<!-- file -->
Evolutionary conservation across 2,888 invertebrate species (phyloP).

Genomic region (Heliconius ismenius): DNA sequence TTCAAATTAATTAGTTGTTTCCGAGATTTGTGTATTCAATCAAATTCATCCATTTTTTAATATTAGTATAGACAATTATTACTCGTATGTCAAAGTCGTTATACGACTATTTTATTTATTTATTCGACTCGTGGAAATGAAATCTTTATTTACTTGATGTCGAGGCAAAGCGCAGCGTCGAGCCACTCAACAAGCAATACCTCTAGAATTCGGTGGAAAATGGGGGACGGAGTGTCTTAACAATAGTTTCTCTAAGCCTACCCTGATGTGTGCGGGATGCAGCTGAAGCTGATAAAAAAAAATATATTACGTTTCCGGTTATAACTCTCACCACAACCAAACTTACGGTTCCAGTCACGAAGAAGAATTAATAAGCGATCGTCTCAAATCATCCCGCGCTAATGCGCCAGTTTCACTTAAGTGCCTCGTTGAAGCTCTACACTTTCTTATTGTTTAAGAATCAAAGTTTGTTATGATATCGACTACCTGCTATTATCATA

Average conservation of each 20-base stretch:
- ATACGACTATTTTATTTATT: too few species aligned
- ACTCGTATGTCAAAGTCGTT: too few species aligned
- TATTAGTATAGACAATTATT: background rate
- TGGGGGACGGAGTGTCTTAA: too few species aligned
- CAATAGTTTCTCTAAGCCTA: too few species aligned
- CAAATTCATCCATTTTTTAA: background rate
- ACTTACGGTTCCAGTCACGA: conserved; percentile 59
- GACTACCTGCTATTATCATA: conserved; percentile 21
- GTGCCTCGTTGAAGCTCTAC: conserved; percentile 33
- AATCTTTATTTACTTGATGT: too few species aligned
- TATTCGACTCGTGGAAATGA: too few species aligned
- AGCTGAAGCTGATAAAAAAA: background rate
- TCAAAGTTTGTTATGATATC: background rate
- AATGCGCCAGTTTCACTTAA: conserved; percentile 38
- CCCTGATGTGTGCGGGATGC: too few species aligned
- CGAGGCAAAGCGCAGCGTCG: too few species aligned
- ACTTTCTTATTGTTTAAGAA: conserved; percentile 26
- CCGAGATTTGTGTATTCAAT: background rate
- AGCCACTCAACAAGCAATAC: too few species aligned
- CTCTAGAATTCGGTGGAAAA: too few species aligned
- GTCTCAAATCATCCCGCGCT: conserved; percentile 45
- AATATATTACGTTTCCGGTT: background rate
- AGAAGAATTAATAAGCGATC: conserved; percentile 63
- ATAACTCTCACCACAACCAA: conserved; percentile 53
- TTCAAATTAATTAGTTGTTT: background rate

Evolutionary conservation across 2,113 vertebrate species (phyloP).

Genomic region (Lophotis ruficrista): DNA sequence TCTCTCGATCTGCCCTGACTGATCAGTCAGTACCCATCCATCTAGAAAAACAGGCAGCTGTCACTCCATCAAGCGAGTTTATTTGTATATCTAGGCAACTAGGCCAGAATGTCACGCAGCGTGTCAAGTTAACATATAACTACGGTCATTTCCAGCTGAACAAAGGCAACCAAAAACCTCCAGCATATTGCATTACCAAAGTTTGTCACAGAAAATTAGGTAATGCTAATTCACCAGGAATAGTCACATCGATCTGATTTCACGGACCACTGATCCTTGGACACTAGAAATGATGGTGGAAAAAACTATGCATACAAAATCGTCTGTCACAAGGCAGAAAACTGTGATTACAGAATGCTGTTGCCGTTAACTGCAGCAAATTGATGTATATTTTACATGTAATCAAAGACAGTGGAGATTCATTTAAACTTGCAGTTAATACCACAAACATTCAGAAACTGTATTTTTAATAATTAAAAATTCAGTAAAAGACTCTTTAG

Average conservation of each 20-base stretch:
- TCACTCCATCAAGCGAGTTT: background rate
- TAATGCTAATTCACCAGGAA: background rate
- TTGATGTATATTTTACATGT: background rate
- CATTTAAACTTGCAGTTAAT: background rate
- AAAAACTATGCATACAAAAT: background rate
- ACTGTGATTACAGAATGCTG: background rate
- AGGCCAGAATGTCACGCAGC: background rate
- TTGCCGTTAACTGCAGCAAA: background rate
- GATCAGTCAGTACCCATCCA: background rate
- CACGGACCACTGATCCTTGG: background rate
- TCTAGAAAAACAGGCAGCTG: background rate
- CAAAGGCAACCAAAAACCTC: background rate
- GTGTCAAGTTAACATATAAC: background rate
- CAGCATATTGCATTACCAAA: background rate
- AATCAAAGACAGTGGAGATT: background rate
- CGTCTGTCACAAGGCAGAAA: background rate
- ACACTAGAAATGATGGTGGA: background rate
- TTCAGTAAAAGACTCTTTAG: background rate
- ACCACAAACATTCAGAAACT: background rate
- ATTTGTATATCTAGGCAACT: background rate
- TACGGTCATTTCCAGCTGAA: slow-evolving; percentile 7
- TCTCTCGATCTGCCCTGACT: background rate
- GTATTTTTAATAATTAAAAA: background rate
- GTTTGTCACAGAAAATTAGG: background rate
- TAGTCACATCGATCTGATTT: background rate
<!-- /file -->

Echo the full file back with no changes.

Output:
Evolutionary conservation across 2,888 invertebrate species (phyloP).

Genomic region (Heliconius ismenius): DNA sequence TTCAAATTAATTAGTTGTTTCCGAGATTTGTGTATTCAATCAAATTCATCCATTTTTTAATATTAGTATAGACAATTATTACTCGTATGTCAAAGTCGTTATACGACTATTTTATTTATTTATTCGACTCGTGGAAATGAAATCTTTATTTACTTGATGTCGAGGCAAAGCGCAGCGTCGAGCCACTCAACAAGCAATACCTCTAGAATTCGGTGGAAAATGGGGGACGGAGTGTCTTAACAATAGTTTCTCTAAGCCTACCCTGATGTGTGCGGGATGCAGCTGAAGCTGATAAAAAAAAATATATTACGTTTCCGGTTATAACTCTCACCACAACCAAACTTACGGTTCCAGTCACGAAGAAGAATTAATAAGCGATCGTCTCAAATCATCCCGCGCTAATGCGCCAGTTTCACTTAAGTGCCTCGTTGAAGCTCTACACTTTCTTATTGTTTAAGAATCAAAGTTTGTTATGATATCGACTACCTGCTATTATCATA

Average conservation of each 20-base stretch:
- ATACGACTATTTTATTTATT: too few species aligned
- ACTCGTATGTCAAAGTCGTT: too few species aligned
- TATTAGTATAGACAATTATT: background rate
- TGGGGGACGGAGTGTCTTAA: too few species aligned
- CAATAGTTTCTCTAAGCCTA: too few species aligned
- CAAATTCATCCATTTTTTAA: background rate
- ACTTACGGTTCCAGTCACGA: conserved; percentile 59
- GACTACCTGCTATTATCATA: conserved; percentile 21
- GTGCCTCGTTGAAGCTCTAC: conserved; percentile 33
- AATCTTTATTTACTTGATGT: too few species aligned
- TATTCGACTCGTGGAAATGA: too few species aligned
- AGCTGAAGCTGATAAAAAAA: background rate
- TCAAAGTTTGTTATGATATC: background rate
- AATGCGCCAGTTTCACTTAA: conserved; percentile 38
- CCCTGATGTGTGCGGGATGC: too few species aligned
- CGAGGCAAAGCGCAGCGTCG: too few species aligned
- ACTTTCTTATTGTTTAAGAA: conserved; percentile 26
- CCGAGATTTGTGTATTCAAT: background rate
- AGCCACTCAACAAGCAATAC: too few species aligned
- CTCTAGAATTCGGTGGAAAA: too few species aligned
- GTCTCAAATCATCCCGCGCT: conserved; percentile 45
- AATATATTACGTTTCCGGTT: background rate
- AGAAGAATTAATAAGCGATC: conserved; percentile 63
- ATAACTCTCACCACAACCAA: conserved; percentile 53
- TTCAAATTAATTAGTTGTTT: background rate

Evolutionary conservation across 2,113 vertebrate species (phyloP).

Genomic region (Lophotis ruficrista): DNA sequence TCTCTCGATCTGCCCTGACTGATCAGTCAGTACCCATCCATCTAGAAAAACAGGCAGCTGTCACTCCATCAAGCGAGTTTATTTGTATATCTAGGCAACTAGGCCAGAATGTCACGCAGCGTGTCAAGTTAACATATAACTACGGTCATTTCCAGCTGAACAAAGGCAACCAAAAACCTCCAGCATATTGCATTACCAAAGTTTGTCACAGAAAATTAGGTAATGCTAATTCACCAGGAATAGTCACATCGATCTGATTTCACGGACCACTGATCCTTGGACACTAGAAATGATGGTGGAAAAAACTATGCATACAAAATCGTCTGTCACAAGGCAGAAAACTGTGATTACAGAATGCTGTTGCCGTTAACTGCAGCAAATTGATGTATATTTTACATGTAATCAAAGACAGTGGAGATTCATTTAAACTTGCAGTTAATACCACAAACATTCAGAAACTGTATTTTTAATAATTAAAAATTCAGTAAAAGACTCTTTAG

Average conservation of each 20-base stretch:
- TCACTCCATCAAGCGAGTTT: background rate
- TAATGCTAATTCACCAGGAA: background rate
- TTGATGTATATTTTACATGT: background rate
- CATTTAAACTTGCAGTTAAT: background rate
- AAAAACTATGCATACAAAAT: background rate
- ACTGTGATTACAGAATGCTG: background rate
- AGGCCAGAATGTCACGCAGC: background rate
- TTGCCGTTAACTGCAGCAAA: background rate
- GATCAGTCAGTACCCATCCA: background rate
- CACGGACCACTGATCCTTGG: background rate
- TCTAGAAAAACAGGCAGCTG: background rate
- CAAAGGCAACCAAAAACCTC: background rate
- GTGTCAAGTTAACATATAAC: background rate
- CAGCATATTGCATTACCAAA: background rate
- AATCAAAGACAGTGGAGATT: background rate
- CGTCTGTCACAAGGCAGAAA: background rate
- ACACTAGAAATGATGGTGGA: background rate
- TTCAGTAAAAGACTCTTTAG: background rate
- ACCACAAACATTCAGAAACT: background rate
- ATTTGTATATCTAGGCAACT: background rate
- TACGGTCATTTCCAGCTGAA: slow-evolving; percentile 7
- TCTCTCGATCTGCCCTGACT: background rate
- GTATTTTTAATAATTAAAAA: background rate
- GTTTGTCACAGAAAATTAGG: background rate
- TAGTCACATCGATCTGATTT: background rate